# Gross-Neveu model analytic solution

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I need to find an analytic solution via asymptotic expansion for the following system of equations: \begin{align} & i(u_t+u_x) + v = 0 \\ & i(v_t-v_x) + u = 0 \end{align}

\begin{equation} u(x,0) = Ae^{-x^2} \hspace{0.1 in} v(x,0) = -Ae^{-x^2} \end{equation}

I uncoupled them \begin{align} & v_{tt}-v_{xx} + v = 0\\ & u_{tt}-u_{xx} + u = 0 \end{align}

Wrote the solutions in terms of fourier series

\begin{align} & u(x,t) = \int_{-\infty}^{\infty}U(k,t)e^{-ikx}dk\\ & v(x,t) = \int_{-\infty}^{\infty}V(k,t)e^{-ikx}dk \end{align}

Came to the following differential equation \begin{align} & V_{tt} + V(1+k^2) = 0\\ & U_{tt} + U(1+k^2) = 0 \end{align}

found initial conditions for the derivatives by using the original equations and initial conditions \begin{align} u_t(x,0) = Ae^{-x^2}(2x-i) \hspace{0.2 in} v_t(x,0) = Ae^{-x^2}(2x+i) \end{align} Now I need to solve

\begin{align} & u(x,t) = \int_{-\infty}^{\infty}\left[\left[\frac{-iAe^{-\frac{k^2}{4}}\sqrt{1+k^2}}{2k\sqrt{\pi}}\left[k -1\right]\right]\text{sin}\left(\sqrt{1+k^2}t\right) + \left[\frac{Ae^{-\frac{k^2}{4}}}{2\sqrt{\pi}}\right]\text{cos}\left(\sqrt{1+k^2}t\right)\right]e^{-ikx}dk \notag\\ & v(x,t) = \int_{-\infty}^{\infty}\left[\left[\frac{iAe^{-\frac{k^2}{4}}\sqrt{1+k^2}}{2k\sqrt{\pi}}\left[k +1\right]\right]\text{sin}\left(\sqrt{1+k^2}t\right) + \left[\frac{-Ae^{-\frac{k^2}{4}}}{2\sqrt{\pi}}\right]\text{cos}\left(\sqrt{1+k^2}t\right)\right]e^{-ikx}dk \notag \end{align}

I changed the sins and cosines to their exponential forms and tried to use the method of stationary phase to find a solution. However my solution only contributes to x = 0. Any idea how I would find the asymptotic expansion of this?

I need to ultimately find the large t behaviour of this integral:

\begin{equation} I = \int_{-\infty}^{\infty}F(k)e^{i\sqrt{1+k^2}t-ikx}dk \end{equation}

Except the only point of stationary phase is at k = 0 which eliminates the x dependence.

This post imported from StackExchange Physics at 2014-11-11 09:08 (UTC), posted by SE-user Kevin Murray

edited Nov 11, 2014
Maybe you should explain what asymptotic expansion you seek and give more details (although I cannot promise anything).

This post imported from StackExchange Physics at 2014-11-11 09:08 (UTC), posted by SE-user akhmeteli
I've been trying to use the method of stationary phase, so changing the sins and cosines to their exponential forms and finding the dominant contributions to the integral at the stationary points of phase.

This post imported from StackExchange Physics at 2014-11-11 09:08 (UTC), posted by SE-user Kevin Murray
I only need to find the long term behaviour of the problem so I thought the method of stationary phase would be a suitable method.

This post imported from StackExchange Physics at 2014-11-11 09:08 (UTC), posted by SE-user Kevin Murray
With all due respect, you don't give enough details. I, for one, am not going to do the calculation for you.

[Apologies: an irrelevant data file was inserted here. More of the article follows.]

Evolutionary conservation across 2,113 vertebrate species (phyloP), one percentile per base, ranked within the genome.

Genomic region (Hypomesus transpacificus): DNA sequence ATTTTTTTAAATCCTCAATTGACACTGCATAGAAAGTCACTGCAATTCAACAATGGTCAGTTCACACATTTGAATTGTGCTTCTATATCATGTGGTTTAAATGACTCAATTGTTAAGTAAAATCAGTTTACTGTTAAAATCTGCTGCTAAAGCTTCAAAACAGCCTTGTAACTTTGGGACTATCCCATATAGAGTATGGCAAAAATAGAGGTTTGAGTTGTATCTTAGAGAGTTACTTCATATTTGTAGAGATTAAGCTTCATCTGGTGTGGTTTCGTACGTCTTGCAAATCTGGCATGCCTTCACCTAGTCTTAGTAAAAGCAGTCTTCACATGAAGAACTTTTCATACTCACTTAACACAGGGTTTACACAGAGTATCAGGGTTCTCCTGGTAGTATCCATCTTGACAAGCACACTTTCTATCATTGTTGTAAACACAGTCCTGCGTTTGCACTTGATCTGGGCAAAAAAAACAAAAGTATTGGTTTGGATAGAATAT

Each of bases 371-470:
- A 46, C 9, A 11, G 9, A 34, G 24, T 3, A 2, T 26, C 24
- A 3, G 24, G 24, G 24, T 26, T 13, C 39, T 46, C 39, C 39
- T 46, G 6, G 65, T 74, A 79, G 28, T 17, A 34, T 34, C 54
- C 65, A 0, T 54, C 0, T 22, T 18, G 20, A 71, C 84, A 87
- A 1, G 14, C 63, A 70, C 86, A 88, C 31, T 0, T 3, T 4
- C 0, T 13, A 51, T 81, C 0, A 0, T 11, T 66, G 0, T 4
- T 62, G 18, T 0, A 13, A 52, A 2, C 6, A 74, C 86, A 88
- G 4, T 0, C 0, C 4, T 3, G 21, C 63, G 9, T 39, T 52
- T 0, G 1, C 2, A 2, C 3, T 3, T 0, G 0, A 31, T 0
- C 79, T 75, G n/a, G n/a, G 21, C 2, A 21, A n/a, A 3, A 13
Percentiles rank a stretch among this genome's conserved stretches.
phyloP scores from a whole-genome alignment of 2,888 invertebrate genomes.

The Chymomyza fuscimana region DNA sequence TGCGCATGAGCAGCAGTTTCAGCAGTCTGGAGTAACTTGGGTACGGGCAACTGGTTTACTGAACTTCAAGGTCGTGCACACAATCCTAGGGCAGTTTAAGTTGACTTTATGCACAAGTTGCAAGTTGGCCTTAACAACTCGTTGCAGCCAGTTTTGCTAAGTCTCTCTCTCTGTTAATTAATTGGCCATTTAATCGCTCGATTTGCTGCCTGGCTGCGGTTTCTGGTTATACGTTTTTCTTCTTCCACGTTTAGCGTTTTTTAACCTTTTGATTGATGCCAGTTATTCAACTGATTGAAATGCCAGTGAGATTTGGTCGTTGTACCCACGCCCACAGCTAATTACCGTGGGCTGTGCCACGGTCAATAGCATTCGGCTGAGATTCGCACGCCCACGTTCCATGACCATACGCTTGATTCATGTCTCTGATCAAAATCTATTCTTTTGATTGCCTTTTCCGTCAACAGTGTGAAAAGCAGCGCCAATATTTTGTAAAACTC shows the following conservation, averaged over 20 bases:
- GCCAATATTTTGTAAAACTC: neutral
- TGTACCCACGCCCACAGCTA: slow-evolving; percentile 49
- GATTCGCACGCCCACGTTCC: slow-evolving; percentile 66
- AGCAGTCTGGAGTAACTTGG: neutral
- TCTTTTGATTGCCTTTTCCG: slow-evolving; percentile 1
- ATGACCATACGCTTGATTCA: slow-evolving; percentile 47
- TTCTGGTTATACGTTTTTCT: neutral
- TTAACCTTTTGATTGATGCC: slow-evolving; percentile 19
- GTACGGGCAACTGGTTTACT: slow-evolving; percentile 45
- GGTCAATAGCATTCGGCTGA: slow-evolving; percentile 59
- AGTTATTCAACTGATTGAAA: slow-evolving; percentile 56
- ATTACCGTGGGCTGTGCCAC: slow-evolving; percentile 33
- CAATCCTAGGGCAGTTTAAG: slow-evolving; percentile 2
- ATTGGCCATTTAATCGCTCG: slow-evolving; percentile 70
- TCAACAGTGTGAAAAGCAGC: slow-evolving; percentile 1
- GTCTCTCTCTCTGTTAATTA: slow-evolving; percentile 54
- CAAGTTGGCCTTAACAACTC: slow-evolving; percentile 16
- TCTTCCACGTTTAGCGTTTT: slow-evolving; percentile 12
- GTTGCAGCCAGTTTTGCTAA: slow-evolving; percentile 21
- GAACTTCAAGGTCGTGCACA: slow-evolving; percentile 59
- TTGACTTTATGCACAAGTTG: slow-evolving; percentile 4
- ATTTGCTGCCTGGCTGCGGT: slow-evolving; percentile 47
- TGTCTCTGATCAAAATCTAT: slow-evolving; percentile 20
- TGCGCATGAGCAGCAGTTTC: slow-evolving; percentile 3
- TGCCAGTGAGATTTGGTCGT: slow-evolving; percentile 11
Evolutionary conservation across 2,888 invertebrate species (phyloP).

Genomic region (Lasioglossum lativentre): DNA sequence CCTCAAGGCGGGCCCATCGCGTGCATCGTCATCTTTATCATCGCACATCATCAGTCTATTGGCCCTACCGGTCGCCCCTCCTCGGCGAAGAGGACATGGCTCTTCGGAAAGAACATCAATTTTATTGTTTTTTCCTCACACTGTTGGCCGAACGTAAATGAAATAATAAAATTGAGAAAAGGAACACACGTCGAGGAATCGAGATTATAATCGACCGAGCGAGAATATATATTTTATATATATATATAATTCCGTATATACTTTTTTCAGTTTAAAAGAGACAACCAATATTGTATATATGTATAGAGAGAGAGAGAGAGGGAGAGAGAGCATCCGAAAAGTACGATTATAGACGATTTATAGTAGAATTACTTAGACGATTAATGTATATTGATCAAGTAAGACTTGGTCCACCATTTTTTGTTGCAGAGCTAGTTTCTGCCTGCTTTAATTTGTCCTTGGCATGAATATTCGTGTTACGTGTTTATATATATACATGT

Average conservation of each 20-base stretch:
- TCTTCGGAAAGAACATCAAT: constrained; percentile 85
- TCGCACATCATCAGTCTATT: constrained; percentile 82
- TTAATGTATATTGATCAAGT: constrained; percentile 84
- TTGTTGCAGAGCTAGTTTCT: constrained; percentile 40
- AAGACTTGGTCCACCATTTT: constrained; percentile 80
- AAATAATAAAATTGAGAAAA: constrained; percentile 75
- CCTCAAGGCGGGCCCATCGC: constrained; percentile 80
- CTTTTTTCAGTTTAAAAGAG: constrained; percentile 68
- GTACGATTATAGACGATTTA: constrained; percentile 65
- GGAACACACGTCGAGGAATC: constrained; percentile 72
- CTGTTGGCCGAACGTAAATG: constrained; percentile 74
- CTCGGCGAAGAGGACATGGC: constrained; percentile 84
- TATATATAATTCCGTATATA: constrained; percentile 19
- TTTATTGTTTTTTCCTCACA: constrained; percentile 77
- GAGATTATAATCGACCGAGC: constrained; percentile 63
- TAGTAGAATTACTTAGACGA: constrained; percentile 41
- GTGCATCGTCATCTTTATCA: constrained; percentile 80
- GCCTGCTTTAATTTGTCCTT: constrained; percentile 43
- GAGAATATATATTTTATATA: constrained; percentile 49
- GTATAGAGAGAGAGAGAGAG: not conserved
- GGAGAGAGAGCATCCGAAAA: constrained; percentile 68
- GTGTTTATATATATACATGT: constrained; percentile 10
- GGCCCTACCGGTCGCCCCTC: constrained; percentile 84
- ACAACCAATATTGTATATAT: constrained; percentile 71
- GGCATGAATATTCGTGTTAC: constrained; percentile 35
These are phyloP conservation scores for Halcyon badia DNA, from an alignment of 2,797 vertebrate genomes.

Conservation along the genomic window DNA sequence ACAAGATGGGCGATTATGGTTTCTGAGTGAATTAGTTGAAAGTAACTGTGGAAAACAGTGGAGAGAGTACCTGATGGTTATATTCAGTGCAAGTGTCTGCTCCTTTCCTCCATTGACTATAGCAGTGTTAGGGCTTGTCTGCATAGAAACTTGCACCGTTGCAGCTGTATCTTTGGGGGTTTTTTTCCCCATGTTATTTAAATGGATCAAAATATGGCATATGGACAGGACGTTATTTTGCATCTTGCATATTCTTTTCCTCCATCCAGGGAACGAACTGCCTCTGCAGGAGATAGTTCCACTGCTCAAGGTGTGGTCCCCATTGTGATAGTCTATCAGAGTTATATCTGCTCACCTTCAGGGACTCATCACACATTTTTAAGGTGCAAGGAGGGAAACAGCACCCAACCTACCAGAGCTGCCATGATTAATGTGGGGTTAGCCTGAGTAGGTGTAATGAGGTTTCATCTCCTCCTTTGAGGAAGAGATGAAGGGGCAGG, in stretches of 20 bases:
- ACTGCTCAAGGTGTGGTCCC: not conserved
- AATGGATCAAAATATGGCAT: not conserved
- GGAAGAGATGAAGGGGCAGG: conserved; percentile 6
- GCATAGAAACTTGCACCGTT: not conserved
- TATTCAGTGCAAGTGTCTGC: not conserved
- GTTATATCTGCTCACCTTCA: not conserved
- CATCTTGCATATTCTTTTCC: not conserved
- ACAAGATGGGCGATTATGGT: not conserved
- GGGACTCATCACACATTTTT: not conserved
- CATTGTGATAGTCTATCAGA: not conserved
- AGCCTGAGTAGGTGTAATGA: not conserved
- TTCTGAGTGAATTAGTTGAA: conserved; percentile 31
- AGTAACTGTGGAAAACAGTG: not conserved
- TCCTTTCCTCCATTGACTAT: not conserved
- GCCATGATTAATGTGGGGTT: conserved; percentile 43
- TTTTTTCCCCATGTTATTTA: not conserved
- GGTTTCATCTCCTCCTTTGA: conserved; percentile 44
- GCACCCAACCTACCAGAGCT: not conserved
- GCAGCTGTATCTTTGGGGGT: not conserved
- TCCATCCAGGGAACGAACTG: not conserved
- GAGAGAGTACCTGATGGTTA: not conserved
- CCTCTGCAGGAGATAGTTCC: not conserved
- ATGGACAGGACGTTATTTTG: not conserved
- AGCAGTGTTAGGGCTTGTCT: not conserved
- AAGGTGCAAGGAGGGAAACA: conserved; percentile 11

This post imported from StackExchange Physics at 2014-11-11 09:08 (UTC), posted by SE-user akhmeteli
I added a bit more if it helps, but I can't give much more detail than that. I'm basically asking if the method I'm trying to use is suitable.

This post imported from StackExchange Physics at 2014-11-11 09:08 (UTC), posted by SE-user Kevin Murray
You are right, just came to that conclusion right now with a friend. The stationary point must depend on x and t for a sensible answer. I understand the method a bit better now. Well the i in front of the sin coefficient cancels with the 1/i encoded in the sin and k is real so I don't see a way in which they can be complex?

This post imported from StackExchange Physics at 2014-11-11 09:08 (UTC), posted by SE-user Kevin Murray
Now that you offer some arguments, it looks like the coefficients at the exponents are indeed real. Glad you've sorted out your problem.

This post imported from StackExchange Physics at 2014-11-11 09:08 (UTC), posted by SE-user akhmeteli

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I wonder if there can be an error in your derivation. OK, you uncoupled the equations. Then you could consider a 2-dimensional Fourier expansion of $v$ into exponents, say, $\exp(i(\omega t +k x))$. Then the dispersion relation (what you get when you substitute the exponents into your linear differential equation for $v$) would be $-\omega^2+k^2+1=0$, so $\omega=\sqrt{k^2+1}$, whereas you get $\omega=\sqrt{-k^2+1}$.

This post imported from StackExchange Physics at 2014-11-11 09:08 (UTC), posted by SE-user akhmeteli
answered Sep 5, 2014 by (40 points)
Indeed, I had made a mistake its $\omega = \sqrt{k^2+1}$, the problem is still the same however, my coefficients may be little wrong but they are irrelevant. The method of stationary phase still yields nonsensical results.

This post imported from StackExchange Physics at 2014-11-11 09:08 (UTC), posted by SE-user Kevin Murray
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You are making your life harder than it needs to be. I will sketch the solution for you.

You already know that $$U = U_0(k) e^{-\imath\sqrt{1+k^2}t}$$ and likewise for $V$. Then plug this into the expression for $u(x,t)$, and set $t=0$. You obtain $$u(x,0) = e^{-x^2} = \int U_0(k) e^{-\imath k x } d\!x$$ which gives you immediately $U_0(k) = \alpha e^{-q k^2}$ for some value of $\alpha$ and $q$ which you will determine. At this point, you may get the general solution as a closed integral, $$u(x,t) = \int \alpha e^{-q k^2} e^{-\imath\sqrt{1+k^2} t} e^{-\imath k x} d\!x$$ which you may compute with Mathematica, look it up in Gradshteyn and Rhyzik, or compute with the saddle-point method for $x\rightarrow+\infty$.

This post imported from StackExchange Physics at 2014-11-11 09:08 (UTC), posted by SE-user MariusMatutiae
answered Sep 5, 2014 by (0 points)

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